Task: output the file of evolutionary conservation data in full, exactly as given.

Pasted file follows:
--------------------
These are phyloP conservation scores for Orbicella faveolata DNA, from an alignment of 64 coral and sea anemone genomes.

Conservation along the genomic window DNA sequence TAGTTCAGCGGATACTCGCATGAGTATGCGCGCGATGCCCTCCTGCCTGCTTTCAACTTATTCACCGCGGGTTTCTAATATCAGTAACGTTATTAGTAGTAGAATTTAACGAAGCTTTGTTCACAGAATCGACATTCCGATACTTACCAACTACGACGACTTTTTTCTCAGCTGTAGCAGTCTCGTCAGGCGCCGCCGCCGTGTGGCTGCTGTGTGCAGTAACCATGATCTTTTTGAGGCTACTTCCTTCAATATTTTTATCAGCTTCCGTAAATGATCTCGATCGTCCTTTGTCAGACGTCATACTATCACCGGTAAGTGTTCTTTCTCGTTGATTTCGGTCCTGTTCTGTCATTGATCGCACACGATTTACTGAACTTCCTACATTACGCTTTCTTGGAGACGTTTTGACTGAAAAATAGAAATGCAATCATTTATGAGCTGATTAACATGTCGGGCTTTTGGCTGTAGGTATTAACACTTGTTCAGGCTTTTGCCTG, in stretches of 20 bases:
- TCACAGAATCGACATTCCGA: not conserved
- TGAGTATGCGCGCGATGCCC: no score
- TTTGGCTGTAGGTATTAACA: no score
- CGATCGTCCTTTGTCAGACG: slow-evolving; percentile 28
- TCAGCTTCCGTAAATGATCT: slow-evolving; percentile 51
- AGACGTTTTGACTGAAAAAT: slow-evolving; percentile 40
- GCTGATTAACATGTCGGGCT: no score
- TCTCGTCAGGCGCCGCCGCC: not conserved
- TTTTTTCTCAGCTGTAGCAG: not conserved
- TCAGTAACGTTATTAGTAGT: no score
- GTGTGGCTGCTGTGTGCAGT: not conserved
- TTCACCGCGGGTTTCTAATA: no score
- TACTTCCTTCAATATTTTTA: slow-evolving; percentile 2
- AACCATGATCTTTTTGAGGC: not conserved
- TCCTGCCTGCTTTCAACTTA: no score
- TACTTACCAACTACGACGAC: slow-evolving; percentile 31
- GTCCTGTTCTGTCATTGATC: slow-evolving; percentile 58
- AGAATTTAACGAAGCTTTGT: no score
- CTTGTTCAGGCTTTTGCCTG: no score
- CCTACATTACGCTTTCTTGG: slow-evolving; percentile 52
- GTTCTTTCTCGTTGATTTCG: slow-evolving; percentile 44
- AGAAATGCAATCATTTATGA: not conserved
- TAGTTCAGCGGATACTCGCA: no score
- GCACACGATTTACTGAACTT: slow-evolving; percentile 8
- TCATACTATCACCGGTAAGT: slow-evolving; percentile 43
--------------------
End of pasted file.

These are phyloP conservation scores for Orbicella faveolata DNA, from an alignment of 64 coral and sea anemone genomes.

Conservation along the genomic window DNA sequence TAGTTCAGCGGATACTCGCATGAGTATGCGCGCGATGCCCTCCTGCCTGCTTTCAACTTATTCACCGCGGGTTTCTAATATCAGTAACGTTATTAGTAGTAGAATTTAACGAAGCTTTGTTCACAGAATCGACATTCCGATACTTACCAACTACGACGACTTTTTTCTCAGCTGTAGCAGTCTCGTCAGGCGCCGCCGCCGTGTGGCTGCTGTGTGCAGTAACCATGATCTTTTTGAGGCTACTTCCTTCAATATTTTTATCAGCTTCCGTAAATGATCTCGATCGTCCTTTGTCAGACGTCATACTATCACCGGTAAGTGTTCTTTCTCGTTGATTTCGGTCCTGTTCTGTCATTGATCGCACACGATTTACTGAACTTCCTACATTACGCTTTCTTGGAGACGTTTTGACTGAAAAATAGAAATGCAATCATTTATGAGCTGATTAACATGTCGGGCTTTTGGCTGTAGGTATTAACACTTGTTCAGGCTTTTGCCTG, in stretches of 20 bases:
- TCACAGAATCGACATTCCGA: not conserved
- TGAGTATGCGCGCGATGCCC: no score
- TTTGGCTGTAGGTATTAACA: no score
- CGATCGTCCTTTGTCAGACG: slow-evolving; percentile 28
- TCAGCTTCCGTAAATGATCT: slow-evolving; percentile 51
- AGACGTTTTGACTGAAAAAT: slow-evolving; percentile 40
- GCTGATTAACATGTCGGGCT: no score
- TCTCGTCAGGCGCCGCCGCC: not conserved
- TTTTTTCTCAGCTGTAGCAG: not conserved
- TCAGTAACGTTATTAGTAGT: no score
- GTGTGGCTGCTGTGTGCAGT: not conserved
- TTCACCGCGGGTTTCTAATA: no score
- TACTTCCTTCAATATTTTTA: slow-evolving; percentile 2
- AACCATGATCTTTTTGAGGC: not conserved
- TCCTGCCTGCTTTCAACTTA: no score
- TACTTACCAACTACGACGAC: slow-evolving; percentile 31
- GTCCTGTTCTGTCATTGATC: slow-evolving; percentile 58
- AGAATTTAACGAAGCTTTGT: no score
- CTTGTTCAGGCTTTTGCCTG: no score
- CCTACATTACGCTTTCTTGG: slow-evolving; percentile 52
- GTTCTTTCTCGTTGATTTCG: slow-evolving; percentile 44
- AGAAATGCAATCATTTATGA: not conserved
- TAGTTCAGCGGATACTCGCA: no score
- GCACACGATTTACTGAACTT: slow-evolving; percentile 8
- TCATACTATCACCGGTAAGT: slow-evolving; percentile 43